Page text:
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Shovelnose frog

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Shovelnose frogs
Scientific classification
Kingdom: Animalia
Phylum: Chordata
Class: Amphibia
Order: Anura
Suborder: Neobatrachia
Family: Hemisotidae
Cope, 1867
Genus: Hemisus
Günther, 1859

Hemisus barotseensis
Hemisus brachydactylus
Hemisus guineensis
Hemisus guttatus
Hemisus marmoratus
Hemisus microscaphus
Hemisus olivaceus
Hemisus perreti
Hemisus wittei

Distribution of Hemisotidae (in black)

The shovelnose frogs are nine species of frog in the genus, Hemisus. The is the only genus in the Family Hemisotidae. They are found in tropical and subtropical sub-Saharan Africa.

The shovelnose frogs are medium sized frogs, reaching a length of 8 centimetres (3.1 in). They are round-bodied, with short legs. Their head is small and narrow, with a hard, upturned nose.[1]

The shovelnose frogs are digging frogs. They live most of their life underground. The female will dig underground while it is in amplexus. It then will lay the eggs in an underground hole. The male will leave through the tunnel, and the female will stay with the eggs. Once enough rain has fallen, the female will dig, with her nose, towards a water source. The tadpoles will stay there until metamorphosis.[1] The tadpoles may stay out of water for up to a few days.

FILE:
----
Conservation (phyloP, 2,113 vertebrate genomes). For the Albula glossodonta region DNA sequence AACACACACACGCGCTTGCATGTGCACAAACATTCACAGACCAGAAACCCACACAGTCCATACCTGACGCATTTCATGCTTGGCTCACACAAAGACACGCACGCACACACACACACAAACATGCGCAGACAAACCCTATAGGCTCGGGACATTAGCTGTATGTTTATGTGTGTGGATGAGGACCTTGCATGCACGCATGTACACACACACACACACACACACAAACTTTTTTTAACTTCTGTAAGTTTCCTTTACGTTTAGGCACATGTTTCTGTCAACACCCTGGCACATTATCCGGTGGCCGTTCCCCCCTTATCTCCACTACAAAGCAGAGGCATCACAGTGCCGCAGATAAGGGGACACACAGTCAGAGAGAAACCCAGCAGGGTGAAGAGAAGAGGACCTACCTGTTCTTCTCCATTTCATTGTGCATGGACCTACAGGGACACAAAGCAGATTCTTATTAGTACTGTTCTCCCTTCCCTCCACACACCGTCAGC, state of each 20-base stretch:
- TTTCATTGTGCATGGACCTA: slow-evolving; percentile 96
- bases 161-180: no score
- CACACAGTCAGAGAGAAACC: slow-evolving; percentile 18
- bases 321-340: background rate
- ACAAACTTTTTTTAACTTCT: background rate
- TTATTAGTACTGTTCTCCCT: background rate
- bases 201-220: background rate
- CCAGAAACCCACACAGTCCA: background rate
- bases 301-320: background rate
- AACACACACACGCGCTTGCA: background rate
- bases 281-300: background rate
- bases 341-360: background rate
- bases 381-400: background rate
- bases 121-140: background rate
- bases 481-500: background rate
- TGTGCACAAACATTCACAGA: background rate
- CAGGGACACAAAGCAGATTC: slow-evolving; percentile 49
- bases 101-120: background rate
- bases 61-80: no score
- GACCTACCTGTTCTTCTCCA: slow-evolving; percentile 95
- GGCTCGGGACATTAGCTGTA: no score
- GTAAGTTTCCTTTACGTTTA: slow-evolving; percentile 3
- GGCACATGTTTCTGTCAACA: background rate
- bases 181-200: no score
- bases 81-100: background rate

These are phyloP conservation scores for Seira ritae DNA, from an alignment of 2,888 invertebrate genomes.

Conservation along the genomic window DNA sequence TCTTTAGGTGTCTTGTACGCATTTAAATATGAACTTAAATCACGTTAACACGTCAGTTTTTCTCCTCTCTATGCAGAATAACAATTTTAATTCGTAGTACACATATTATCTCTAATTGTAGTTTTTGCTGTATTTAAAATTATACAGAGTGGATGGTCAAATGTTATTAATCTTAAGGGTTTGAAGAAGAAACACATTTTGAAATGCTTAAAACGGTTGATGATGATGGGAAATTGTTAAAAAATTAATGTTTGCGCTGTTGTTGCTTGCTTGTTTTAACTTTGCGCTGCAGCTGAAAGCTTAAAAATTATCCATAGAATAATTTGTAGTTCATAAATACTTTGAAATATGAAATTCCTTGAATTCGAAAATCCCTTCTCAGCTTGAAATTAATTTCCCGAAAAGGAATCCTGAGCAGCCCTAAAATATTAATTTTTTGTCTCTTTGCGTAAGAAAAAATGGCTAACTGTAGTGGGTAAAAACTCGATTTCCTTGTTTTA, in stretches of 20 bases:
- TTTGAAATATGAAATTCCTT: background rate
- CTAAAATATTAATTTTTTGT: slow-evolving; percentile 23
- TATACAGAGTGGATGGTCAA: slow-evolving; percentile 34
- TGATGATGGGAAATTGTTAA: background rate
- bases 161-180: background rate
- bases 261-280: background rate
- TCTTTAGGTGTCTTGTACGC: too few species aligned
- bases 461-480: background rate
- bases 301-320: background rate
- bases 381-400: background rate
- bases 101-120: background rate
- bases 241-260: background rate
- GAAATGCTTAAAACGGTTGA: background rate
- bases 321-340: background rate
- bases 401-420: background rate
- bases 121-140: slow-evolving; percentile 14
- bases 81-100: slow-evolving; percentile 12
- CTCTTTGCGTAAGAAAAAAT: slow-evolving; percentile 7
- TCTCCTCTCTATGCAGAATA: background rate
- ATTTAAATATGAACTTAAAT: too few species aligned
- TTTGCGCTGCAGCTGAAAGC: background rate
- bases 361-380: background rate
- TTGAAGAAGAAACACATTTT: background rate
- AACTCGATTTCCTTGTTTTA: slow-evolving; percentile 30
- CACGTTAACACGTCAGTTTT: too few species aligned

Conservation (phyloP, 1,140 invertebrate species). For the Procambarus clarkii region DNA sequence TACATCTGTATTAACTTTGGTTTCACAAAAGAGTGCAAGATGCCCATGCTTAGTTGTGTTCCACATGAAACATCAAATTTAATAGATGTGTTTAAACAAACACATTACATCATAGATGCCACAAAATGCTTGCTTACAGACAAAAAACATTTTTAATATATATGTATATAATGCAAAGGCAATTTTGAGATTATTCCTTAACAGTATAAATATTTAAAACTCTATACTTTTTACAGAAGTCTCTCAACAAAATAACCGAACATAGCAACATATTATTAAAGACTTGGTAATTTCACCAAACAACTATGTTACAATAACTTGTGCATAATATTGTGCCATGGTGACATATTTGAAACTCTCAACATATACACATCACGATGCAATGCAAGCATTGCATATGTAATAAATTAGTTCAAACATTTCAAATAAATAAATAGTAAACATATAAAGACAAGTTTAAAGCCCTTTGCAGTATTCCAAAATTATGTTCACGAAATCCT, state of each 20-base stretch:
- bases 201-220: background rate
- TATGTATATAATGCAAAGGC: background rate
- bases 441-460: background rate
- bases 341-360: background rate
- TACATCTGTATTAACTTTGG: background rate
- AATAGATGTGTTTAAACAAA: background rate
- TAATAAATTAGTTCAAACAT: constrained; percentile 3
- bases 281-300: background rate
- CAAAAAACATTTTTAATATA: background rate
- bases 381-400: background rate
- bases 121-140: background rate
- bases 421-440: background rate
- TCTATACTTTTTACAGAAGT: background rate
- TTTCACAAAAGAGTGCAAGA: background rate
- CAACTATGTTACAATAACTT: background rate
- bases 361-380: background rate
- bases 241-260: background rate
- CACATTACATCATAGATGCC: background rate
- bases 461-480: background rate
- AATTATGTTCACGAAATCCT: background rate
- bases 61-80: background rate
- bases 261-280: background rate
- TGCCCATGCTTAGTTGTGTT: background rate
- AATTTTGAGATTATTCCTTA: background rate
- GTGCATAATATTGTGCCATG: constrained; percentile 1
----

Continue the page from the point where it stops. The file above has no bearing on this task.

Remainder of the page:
Unlike most digging frogs, the shovelnose frogs dig head first. Other frogs dig rear first.

Some species are kept as pets.




  1. 1.0 1.1 Zweifel, Robert G. (1998). Cogger, H.G. & Zweifel, R.G.. ed. Encyclopedia of Reptiles and Amphibians. San Diego: Academic Press. pp. 101–102. ISBN 0-12-178560-2 .
  • Cogger, H.G.; R.G. Zweifel, and D. Kirschner (2004). Encyclopedia of Reptiles & Amphibians Second Edition. Fog City Press. ISBN 1-877019-69-0